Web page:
Direct Aid to Karabakh Initiative Rejected in Committee

*International Relations Committee adopts substitute language proposed by Rep. Burton which denies direct US Humanitarian Assistance to Karabakh.

WASHINGTON–A key Congressional panel Thursday adopted a measure which calls for US assistance to "all needy citizens within Armenia and Azerbaijan," but failed to support a more strongly worded proposal by Rep. Brad Sherman to ensure that US humanitarian assistance reaches the people of Nagorno-Karabakh–reported the Armenian National Committee of America.

"We are disappointed that the International Relations Committee failed to end the exclusion of Nagorno-Karabakh from US assistance programs," said Aram Hamparian–Executive Director of the ANCA. "The Burton Amendment would callously deny the people of Karabakh the help they need to face the humanitarian crisis caused by nearly a decade of Azerbaijani aggression and blockade. In addition–the Burton Amendment would undermine the peace process by predetermining Karabakh’s status–which is the subject of ongoing peace talks sponsored by the OSCE."

"We are opposed to the fact that this legislation would keep aid to Armenia at last year’s level despite a significant overall increase in aid to the other New Independent States.

"The bill also proposes a sharp increase in aid to Azerbaijan despite the fact that it has not met the basic conditions set forth in Section 907 of the Freedom Support Act. For these reasons–we are opposed to adoption of the Committee’s authorization bill," added Hamparian.

After more than an hour and a half of debate–the House International Relations Committee voted 23 to 14 against Rep. Sherman’s amendment to the Foreign Policy Reform Act. The Committee then approved–by voice vote–substitute language offered by Rep. Dan Burton (R-Ind.)–and opposed by the ANCA–which stipulated that it is the "Sense of Congress" that:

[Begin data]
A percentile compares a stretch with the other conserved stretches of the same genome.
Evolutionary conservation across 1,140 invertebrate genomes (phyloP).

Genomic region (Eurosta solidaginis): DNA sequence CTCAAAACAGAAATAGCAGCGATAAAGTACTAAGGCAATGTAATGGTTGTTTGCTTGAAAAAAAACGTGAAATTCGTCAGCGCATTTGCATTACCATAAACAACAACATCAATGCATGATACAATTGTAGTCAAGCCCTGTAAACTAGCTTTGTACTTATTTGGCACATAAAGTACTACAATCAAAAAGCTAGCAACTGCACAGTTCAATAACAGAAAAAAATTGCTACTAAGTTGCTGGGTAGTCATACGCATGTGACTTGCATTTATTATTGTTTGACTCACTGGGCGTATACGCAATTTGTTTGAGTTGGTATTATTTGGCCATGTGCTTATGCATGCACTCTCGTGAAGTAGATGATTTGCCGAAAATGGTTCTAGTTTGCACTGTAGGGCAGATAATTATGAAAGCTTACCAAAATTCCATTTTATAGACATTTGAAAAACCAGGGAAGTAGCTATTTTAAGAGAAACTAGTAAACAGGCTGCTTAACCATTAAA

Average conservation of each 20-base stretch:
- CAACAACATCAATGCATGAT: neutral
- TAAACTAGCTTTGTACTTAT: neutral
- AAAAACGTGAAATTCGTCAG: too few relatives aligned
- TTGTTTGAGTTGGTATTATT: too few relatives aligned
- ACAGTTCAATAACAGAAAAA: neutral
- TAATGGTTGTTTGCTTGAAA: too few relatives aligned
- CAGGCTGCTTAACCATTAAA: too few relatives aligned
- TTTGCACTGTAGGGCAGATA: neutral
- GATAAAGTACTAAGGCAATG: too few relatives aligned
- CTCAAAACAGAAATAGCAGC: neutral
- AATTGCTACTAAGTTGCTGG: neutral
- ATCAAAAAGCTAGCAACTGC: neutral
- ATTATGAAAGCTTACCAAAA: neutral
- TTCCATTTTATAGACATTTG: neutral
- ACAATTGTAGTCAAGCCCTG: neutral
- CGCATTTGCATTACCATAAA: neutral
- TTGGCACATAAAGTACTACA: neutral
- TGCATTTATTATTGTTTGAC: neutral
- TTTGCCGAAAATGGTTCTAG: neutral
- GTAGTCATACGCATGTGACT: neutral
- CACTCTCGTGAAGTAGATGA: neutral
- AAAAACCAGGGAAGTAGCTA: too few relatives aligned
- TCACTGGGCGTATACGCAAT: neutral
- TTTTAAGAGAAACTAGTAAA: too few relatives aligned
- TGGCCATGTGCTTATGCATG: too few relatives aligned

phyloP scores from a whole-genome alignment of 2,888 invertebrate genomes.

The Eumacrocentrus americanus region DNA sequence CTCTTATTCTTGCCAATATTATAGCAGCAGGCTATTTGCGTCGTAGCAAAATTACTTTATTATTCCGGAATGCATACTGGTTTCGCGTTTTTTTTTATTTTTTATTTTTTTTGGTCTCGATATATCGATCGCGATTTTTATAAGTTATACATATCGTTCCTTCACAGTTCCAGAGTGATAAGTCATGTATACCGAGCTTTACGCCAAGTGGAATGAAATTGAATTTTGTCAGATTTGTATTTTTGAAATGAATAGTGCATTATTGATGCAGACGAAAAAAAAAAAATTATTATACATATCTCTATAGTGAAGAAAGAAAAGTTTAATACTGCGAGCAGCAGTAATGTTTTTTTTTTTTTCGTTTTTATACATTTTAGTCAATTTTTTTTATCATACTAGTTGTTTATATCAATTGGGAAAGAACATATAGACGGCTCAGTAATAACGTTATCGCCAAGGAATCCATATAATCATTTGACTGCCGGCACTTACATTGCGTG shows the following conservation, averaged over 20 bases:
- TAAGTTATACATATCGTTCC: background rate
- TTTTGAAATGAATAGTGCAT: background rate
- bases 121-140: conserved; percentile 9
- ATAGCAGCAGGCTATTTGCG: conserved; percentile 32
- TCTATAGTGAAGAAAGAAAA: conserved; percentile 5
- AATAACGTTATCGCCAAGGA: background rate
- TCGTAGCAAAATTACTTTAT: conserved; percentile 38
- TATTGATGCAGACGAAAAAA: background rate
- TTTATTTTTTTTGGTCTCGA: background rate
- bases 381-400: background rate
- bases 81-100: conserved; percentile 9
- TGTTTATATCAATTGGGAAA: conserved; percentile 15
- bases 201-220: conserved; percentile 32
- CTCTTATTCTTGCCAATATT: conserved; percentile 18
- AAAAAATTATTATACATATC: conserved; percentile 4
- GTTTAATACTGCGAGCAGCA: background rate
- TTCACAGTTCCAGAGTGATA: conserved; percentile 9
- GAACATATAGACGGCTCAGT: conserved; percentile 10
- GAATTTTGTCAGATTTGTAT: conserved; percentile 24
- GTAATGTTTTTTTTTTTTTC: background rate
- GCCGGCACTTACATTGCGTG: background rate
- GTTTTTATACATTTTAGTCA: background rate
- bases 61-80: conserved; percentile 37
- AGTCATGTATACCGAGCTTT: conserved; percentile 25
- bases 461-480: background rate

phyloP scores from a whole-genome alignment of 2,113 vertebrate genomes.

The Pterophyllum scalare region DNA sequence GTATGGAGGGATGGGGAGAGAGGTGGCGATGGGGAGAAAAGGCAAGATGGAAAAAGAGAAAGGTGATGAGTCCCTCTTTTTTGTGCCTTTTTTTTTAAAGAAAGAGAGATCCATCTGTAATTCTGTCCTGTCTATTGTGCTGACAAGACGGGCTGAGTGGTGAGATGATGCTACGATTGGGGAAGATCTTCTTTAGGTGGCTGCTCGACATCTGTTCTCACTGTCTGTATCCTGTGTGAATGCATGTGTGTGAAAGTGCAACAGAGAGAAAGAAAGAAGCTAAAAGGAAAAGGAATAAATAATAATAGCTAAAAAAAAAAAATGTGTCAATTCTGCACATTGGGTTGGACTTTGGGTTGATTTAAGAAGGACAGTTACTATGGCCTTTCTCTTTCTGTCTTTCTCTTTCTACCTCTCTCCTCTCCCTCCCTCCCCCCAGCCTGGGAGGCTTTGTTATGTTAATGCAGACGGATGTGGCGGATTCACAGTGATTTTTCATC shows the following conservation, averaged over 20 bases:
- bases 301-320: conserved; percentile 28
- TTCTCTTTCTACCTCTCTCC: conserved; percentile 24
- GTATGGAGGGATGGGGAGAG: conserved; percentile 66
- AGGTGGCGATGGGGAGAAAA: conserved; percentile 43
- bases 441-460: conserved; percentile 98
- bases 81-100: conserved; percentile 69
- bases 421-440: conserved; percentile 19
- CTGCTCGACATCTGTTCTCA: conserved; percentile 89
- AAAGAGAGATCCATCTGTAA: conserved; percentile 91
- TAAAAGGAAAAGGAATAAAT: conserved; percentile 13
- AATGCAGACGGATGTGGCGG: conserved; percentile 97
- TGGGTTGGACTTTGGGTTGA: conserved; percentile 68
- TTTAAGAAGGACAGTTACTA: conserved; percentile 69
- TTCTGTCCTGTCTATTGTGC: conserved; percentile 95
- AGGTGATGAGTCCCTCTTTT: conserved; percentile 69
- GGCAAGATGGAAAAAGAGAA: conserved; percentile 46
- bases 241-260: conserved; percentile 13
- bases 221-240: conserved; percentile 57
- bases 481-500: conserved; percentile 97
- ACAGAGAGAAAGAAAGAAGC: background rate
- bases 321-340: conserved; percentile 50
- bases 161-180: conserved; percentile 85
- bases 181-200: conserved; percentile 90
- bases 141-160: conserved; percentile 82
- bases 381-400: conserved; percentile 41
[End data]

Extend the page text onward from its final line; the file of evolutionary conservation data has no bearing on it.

"The President should seek cooperation from the governmen’s of Armenia and Azerbaijan to ensure that humanitarian assistance–including assistance delivered through non-governmental organizations and private and voluntary organizations–shall be available to all needy citizens within Armenia and Azerbaijan–including those individuals in the region of Nagorno-Karabakh."

In proposing substitute language–Burton used a common tactic used by Members to derail or weaken legislative language they oppose. His efforts to defeat aid to Karabakh is consistent with his traditional opposition to issues of concern to Armenian Americans. He has regularly received an "F" rating from the ANCA. Last May–he spoke out against even the commemoration of the Armenian Genocide.

Rep. Sherman’s original amendment would have mandated that funds authorized by the Foreign Policy Reform Act "may be made available for the purpose of providing humanitarian assistance to refugees–internally displaced individuals–and needy civilians in Nagorno Karabakh." The amendment further provided that the appropriation of funds for Nagorno-Karabakh "shall not be construed to affect the position of the United States concerning the status of Nagorno-Karabakh."

Congressman Sherman’s efforts to provide humanitarian aid to Nagorno Karabakh were the subject of intense opposition by the Azerbaijani Embassy and Azerbaijan’s allies in the oil industry. Azerbaijani Ambassador Hafiz Pashayev–in the weeks leading to today’s vote–circulated a series of letters warning Members of the Committee that the "relationship between the US and Azerbaijan would be severely damaged should Congress pass such legislation." State Department official Barbara Larkin–who participated in the hearing as a witness–specifically called on the Committee to reject Rep. Sherman’s amendment.

The House Republican leadership–which has traditionally supported the repeal of conditions on US aid to Azerbaijan–actively sought the defeat of the Sherman Amendment.

Each of the 20 Republicans casting votes on the Amendment voted against sending assistance to Nagorno-Karabakh. Several Republican Committee members who supported the measure did not vote–in an apparent effort to avoid antagonizing their party’s leadership.

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